Trump trumps agriculture markets, and locally the rand remains supportive

fnb agriculture commodities
  • International: Grain and oilseed markets on the international markets continued to be pressured by the ongoing US-China trade spat with President Trump indicating late last week that he would impose a temporary 10% tariff on the remaining US$300 billion Chinese imports. Commodities also saw losses with crude oil futures falling 8% last Friday. Meanwhile, the US Federal Reserve Bank for the first time since 2008 cut the US interest rate by 25 basis points to 2.25% and indicated potential cuts in future meetings.
  • In the grain markets, US maize futures closed yesterday mostly softer across the board with the nearby Sep-19 contract easing 2.8% week-on-week (w/w) at US$159.65/ ton. Maize for Dec-19 delivery fell 2.9% w/w at US$163.35/ ton. The yearly trend however still shows some resilience with the average US No.2 Yellow maize up 9.3% y/y at US$180.20/t.
  • While US wheat futures turned higher at the beginning of this week, the weekly trend was mostly downwards across the all contracts. The Dec-19 SRW and HRW wheat futures prices fell by 2.7% and 2.4% respectively w/w to close yesterday at US$181.73/t and US$162.85/t. The yearly trend in average weekly wheat prices remains downwards as reflected in figure A. US all wheat exports fell 4.5% w/w but still 21% higher y/y at 395,136 tons.
  • In the soybean market, the US-China trade threats weighed heavily on prices with the Chinese reportedly hesitant to commit to new purchases as the country mulls the retaliatory tariffs of US goods. Soybean for Nov-19 and Jan-20 futures fell by 4% and 3.9% respectively w/w at US$314.53/t and US$319.16/t.
  • South African market: Maize futures were up on the week despite weakness on the international market. The strength in the maize market was underpinned by the renewed rand weakness which flirted with the R15/US$ level. The nearby Sep-19 and Dec-19 maize futures gained 0.1% and 0.4% w/w at R2,920/t and R3,009/t.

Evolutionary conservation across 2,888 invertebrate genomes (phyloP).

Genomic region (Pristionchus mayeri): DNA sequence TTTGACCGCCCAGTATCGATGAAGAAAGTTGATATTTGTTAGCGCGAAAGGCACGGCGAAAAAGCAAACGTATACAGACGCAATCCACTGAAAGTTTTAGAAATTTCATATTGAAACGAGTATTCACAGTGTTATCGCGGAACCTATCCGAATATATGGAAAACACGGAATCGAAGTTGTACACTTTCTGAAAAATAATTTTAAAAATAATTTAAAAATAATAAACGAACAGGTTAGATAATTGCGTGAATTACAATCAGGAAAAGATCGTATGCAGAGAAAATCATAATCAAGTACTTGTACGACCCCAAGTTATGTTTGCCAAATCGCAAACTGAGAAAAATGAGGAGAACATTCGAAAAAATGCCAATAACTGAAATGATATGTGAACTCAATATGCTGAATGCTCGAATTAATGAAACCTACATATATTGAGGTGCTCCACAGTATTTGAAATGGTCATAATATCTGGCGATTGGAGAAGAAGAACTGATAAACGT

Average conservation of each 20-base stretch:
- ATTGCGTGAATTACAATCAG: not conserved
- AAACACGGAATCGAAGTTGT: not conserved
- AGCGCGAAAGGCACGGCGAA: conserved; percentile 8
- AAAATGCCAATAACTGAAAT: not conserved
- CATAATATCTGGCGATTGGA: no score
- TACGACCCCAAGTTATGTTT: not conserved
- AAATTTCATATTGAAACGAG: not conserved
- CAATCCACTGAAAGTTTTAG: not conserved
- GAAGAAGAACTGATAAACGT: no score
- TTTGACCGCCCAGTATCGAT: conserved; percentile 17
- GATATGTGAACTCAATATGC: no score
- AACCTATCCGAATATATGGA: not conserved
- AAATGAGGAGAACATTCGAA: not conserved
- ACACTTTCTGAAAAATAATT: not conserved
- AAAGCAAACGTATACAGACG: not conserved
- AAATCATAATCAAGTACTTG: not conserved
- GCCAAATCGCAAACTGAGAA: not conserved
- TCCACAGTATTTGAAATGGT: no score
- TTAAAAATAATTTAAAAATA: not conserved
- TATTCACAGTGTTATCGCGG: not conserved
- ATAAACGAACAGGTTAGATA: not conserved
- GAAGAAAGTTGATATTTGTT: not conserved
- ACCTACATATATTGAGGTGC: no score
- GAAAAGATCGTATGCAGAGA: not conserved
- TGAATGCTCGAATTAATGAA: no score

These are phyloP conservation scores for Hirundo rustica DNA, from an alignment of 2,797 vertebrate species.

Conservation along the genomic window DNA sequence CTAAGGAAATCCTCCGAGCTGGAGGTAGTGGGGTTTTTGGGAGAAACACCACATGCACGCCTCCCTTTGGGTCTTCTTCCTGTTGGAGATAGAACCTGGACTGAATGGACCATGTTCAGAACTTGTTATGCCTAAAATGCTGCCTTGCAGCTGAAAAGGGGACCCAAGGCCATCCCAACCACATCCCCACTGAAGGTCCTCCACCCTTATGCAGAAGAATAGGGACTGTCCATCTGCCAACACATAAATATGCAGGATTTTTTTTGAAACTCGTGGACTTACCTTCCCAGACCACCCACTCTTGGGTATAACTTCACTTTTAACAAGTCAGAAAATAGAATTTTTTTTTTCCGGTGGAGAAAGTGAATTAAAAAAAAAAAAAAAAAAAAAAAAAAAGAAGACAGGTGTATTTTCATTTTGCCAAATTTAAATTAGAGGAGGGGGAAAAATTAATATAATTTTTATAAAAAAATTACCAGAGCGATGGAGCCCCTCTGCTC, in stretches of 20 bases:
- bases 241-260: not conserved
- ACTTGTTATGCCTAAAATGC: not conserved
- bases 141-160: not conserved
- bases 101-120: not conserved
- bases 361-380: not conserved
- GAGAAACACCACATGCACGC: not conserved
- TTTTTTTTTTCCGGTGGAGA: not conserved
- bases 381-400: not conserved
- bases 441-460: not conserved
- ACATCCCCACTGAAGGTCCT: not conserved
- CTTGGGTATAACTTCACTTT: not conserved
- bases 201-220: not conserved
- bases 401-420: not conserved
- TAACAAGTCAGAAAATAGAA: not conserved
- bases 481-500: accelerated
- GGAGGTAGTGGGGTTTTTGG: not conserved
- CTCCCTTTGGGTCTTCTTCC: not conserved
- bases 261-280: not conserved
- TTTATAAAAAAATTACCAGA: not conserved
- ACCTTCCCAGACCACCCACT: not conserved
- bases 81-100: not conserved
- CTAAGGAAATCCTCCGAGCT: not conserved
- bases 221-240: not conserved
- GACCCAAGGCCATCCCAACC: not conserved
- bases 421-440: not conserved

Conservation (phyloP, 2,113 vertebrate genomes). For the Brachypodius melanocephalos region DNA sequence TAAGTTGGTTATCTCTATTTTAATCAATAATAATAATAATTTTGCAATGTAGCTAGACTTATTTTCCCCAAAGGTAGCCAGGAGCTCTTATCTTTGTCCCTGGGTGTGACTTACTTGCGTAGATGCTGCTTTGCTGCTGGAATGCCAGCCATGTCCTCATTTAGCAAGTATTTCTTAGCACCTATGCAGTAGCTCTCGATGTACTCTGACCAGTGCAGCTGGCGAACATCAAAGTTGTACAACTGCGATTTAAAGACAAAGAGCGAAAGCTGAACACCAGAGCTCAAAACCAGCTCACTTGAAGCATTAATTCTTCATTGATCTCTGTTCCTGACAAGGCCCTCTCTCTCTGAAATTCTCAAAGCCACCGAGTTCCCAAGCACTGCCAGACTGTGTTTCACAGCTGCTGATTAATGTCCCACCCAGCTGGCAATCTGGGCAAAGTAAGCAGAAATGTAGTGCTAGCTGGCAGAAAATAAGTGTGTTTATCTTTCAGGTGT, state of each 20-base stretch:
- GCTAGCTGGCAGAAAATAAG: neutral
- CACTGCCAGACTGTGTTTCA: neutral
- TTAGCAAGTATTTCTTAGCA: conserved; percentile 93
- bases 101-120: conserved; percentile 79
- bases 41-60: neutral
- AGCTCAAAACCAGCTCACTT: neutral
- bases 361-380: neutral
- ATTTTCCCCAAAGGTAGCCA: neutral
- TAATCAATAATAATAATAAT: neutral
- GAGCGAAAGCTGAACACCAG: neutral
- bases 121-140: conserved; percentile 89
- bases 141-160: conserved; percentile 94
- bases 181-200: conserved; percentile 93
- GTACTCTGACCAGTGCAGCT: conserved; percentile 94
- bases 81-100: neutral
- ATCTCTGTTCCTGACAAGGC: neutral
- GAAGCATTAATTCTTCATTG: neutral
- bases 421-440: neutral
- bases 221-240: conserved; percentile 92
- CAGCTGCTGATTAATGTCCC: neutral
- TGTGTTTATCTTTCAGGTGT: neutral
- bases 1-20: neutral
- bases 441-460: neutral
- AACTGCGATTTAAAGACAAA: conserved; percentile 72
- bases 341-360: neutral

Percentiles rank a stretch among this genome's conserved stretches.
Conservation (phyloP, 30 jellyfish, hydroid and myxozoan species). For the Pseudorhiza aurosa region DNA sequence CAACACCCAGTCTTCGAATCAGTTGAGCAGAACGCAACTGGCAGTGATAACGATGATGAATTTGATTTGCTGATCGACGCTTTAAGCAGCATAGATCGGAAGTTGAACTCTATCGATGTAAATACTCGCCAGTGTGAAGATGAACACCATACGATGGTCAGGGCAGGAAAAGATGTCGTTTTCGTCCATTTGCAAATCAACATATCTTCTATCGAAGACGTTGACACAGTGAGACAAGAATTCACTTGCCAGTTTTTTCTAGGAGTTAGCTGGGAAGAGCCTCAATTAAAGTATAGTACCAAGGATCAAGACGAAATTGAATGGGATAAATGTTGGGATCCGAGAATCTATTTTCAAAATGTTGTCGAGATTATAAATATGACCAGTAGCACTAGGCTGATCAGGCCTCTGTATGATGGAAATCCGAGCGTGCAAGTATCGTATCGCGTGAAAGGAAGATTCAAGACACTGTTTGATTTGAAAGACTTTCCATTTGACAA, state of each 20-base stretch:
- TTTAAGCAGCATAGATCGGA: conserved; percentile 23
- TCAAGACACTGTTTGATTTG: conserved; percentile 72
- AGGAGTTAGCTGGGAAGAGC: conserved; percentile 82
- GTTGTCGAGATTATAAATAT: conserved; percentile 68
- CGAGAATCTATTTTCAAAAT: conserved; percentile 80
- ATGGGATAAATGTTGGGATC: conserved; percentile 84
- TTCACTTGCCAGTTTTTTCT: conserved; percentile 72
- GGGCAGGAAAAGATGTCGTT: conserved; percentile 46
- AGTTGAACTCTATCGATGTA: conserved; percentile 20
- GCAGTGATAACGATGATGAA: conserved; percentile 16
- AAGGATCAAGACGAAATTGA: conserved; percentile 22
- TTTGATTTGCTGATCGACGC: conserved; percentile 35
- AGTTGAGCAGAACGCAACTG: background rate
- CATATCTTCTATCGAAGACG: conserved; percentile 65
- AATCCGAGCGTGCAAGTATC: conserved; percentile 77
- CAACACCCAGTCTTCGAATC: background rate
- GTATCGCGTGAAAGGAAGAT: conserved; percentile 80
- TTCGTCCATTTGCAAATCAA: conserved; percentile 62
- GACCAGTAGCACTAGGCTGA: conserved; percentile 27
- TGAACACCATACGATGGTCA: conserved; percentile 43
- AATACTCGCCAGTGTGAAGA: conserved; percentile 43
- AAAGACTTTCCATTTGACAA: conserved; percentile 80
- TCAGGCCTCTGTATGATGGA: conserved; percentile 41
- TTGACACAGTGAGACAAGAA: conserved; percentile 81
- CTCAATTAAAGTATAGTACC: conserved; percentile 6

• Wheat futures however ended mixed with the nearby Sep-19 easing by 1.2% w/w at R4,484/t as production conditions continued to improve in the critical production areas of the country, the Western Cape. The farthest contracts were however lifted by the weaker rand with the Dec-19 and Mar-20 futures gaining 0.9% and 0.7% respectively w/w at R4,489/t and R4,579/t.
  • The oilseed market posted good gains despite losses on the international market due to the increased support from the weaker rand exchange rate and the tightening supply outlook. Sunflower was the biggest weekly gainer, finishing up 1.5% and 1.2% respectively for the nearby Sep-19 and Dec-19 at R5,256/t and R5,412/t. Remember the 2018/19 sunflower planted area was cut by 14% y/y and the July CEC harvest estimate indicated a 24% y/y decrease in production.
  • Soybeans saw marginal gains of 0.7% and 0.6% w/w for the Sep-19 and Dec-19 contracts settling at R5,482/t and R5,575/t. While both the planted soybean area and harvest estimates were slashed by 7% and 24% y/y respectively at 730,500 ha and 1.17 million tons, production will still be third record in three consecutive years.
  • Outlook: The US-China trade spat will continue to underpin the direction of grain and oilseed prices on the international markets. Volatility in both international agriculture commodity and currency markets will have a mixed impact on local markets with further currency weakness lifting prices across the board. Decreased demand due to tariff increases both ways will hurt prices, limiting further upside for the local market. Weather will remain a critical factor for the wheat market as better conditions boost growth prospects.
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